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Wednesday, August 31, 2011

The powerpoint generation

For those who have to endure endless presentations and lectures this proposal by Switzerland's Anti-PowerPoint Party to outlaw PowerPoint presentations.

Matthias Poehm, who founded the party, claims that €350bn could be saved globally each year by ditching what he describes as the scourge of public speaking:

Poehm believes that the software takes people away from their work and teaches them little. "There is a solution," he says. "A flipchart."

On leaving academia seven years ago I vowed that I would never use PowerPoint again. I still speak at conferences, though, and have been known to rant at organisers when asked in advance for my PPT presentation. I inform them that I will be turning up with a set of index cards on which I have jotted down key points, but will not be boring my audience to tears with fiddly slides consisting of flying text, fussy fonts or photo montages.

Call me old-fashioned, but I believe in having a real discussion about ideas as opposed to force-feeding an increasingly sleepy crowd with numerous graphs and bullet points projected on to the nearest wall. Sometimes I wonder why we even bother showing up to hear a colleague elucidate on their thesis, when we are helpfully posted an advance printout of the presentation. As the speaker is building to a crucial statistic, delegates have long finished and are doing the crossword instead.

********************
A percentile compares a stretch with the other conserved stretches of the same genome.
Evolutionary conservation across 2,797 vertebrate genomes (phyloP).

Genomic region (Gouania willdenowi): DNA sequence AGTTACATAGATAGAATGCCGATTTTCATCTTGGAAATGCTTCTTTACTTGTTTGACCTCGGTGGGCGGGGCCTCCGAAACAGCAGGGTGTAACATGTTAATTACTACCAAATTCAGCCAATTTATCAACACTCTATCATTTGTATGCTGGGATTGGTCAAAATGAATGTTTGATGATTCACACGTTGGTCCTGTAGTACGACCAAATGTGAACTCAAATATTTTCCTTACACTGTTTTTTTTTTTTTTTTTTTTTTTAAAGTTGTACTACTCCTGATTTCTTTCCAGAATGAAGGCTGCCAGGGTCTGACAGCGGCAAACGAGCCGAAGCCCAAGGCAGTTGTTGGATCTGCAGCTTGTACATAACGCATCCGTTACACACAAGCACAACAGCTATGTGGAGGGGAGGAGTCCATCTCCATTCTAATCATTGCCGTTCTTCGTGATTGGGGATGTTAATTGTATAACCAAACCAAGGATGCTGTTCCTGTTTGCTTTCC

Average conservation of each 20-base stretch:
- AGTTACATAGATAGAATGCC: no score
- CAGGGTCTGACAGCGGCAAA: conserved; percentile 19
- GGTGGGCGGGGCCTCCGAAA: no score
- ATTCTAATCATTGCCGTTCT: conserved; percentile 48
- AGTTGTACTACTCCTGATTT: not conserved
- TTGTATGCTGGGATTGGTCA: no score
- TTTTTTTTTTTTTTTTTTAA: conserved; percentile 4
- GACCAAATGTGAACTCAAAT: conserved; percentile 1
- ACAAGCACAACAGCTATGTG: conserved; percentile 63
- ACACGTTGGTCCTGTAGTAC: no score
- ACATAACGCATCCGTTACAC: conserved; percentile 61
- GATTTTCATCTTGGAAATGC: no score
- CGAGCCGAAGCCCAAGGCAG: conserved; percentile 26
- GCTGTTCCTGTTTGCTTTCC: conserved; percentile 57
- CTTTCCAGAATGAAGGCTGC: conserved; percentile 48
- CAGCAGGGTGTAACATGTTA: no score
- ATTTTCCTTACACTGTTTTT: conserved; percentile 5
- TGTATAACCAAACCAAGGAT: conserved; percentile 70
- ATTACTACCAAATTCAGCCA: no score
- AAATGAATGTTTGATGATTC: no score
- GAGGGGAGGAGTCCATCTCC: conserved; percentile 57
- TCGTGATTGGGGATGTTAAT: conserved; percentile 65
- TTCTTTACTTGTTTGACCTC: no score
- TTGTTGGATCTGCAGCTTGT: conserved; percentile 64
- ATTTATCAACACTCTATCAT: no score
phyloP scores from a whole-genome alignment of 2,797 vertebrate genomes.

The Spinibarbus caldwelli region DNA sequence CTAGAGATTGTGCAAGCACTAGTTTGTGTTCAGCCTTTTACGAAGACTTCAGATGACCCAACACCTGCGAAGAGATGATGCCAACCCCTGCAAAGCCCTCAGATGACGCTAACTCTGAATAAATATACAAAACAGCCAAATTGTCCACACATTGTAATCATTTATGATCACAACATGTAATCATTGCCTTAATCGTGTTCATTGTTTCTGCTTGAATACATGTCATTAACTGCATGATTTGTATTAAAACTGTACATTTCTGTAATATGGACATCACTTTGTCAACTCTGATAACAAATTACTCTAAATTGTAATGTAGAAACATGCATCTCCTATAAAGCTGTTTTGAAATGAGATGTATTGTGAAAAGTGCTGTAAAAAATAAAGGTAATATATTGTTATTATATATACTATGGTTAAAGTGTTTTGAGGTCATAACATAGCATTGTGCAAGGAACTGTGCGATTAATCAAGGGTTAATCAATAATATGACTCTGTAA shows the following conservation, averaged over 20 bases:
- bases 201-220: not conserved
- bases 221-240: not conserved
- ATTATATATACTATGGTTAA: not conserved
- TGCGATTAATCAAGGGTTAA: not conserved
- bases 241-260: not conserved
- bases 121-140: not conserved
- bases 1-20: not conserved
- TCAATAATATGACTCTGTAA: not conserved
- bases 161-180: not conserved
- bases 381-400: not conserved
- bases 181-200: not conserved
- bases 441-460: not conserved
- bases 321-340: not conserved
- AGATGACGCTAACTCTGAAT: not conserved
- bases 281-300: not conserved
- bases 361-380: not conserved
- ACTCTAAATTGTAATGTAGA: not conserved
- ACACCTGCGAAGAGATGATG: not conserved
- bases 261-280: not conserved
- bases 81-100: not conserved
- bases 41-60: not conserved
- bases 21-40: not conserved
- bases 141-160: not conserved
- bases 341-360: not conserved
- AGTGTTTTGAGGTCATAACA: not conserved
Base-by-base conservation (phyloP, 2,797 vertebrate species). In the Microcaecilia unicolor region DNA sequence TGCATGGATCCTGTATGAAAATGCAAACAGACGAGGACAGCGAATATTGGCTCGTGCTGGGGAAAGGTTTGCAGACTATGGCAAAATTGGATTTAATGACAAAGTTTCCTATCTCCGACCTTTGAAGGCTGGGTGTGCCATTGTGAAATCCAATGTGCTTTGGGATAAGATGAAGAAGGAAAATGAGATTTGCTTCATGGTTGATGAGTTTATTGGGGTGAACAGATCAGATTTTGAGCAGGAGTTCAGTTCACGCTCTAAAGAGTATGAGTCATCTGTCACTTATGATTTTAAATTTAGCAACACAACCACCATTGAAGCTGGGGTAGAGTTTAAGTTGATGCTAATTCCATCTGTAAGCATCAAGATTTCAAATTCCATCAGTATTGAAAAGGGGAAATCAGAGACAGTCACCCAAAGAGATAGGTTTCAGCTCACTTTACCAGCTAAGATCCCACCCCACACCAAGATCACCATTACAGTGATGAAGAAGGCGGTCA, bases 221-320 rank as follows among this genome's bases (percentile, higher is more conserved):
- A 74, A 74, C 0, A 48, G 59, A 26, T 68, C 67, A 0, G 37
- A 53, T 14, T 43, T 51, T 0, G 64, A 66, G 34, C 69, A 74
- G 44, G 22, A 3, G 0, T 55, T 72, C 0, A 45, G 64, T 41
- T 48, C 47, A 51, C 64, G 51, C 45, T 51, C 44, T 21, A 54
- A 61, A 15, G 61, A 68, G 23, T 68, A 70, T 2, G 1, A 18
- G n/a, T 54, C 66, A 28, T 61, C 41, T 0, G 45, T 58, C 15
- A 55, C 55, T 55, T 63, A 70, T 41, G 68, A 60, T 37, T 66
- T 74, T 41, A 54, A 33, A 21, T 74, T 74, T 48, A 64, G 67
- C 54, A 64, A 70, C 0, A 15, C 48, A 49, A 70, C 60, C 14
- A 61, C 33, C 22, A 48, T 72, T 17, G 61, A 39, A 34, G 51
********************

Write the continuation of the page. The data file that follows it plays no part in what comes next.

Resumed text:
This may just be an anti-technology thing or soembody with a passion and a bee in his bonnet taking advantage of Switzerland's bizarre political system, but I am sure there are more important issues to take up. Perhaps we will have to put up with annoying powerpoint presentations for some time whilst we devote our energies towards sorting out the economy, education and health instead.
There's nothing wrong with PowerPoint's, just crap ones laden with animations!
There is nothing wrong with PowerPoint presentation in principle, of done properly power point presentations can be very useful. However often PowerPoint presentations will be done badly (mimicking what is being said or an unnecessary blur of animations and sound effects) or when they are not needed at all. Like with most things that are encountered in the work place and academia it is not a ban that is needed, just a proper education of how to use the tool properly.
did anyone seen J Leno on the Tonight Show last nite? An inflatable tie was highlighted the "Headlines" section of the show... feeling bored at some conference or other? Then inflat your inflatable tie and rest your weary head on it and fall fast asleep... cw
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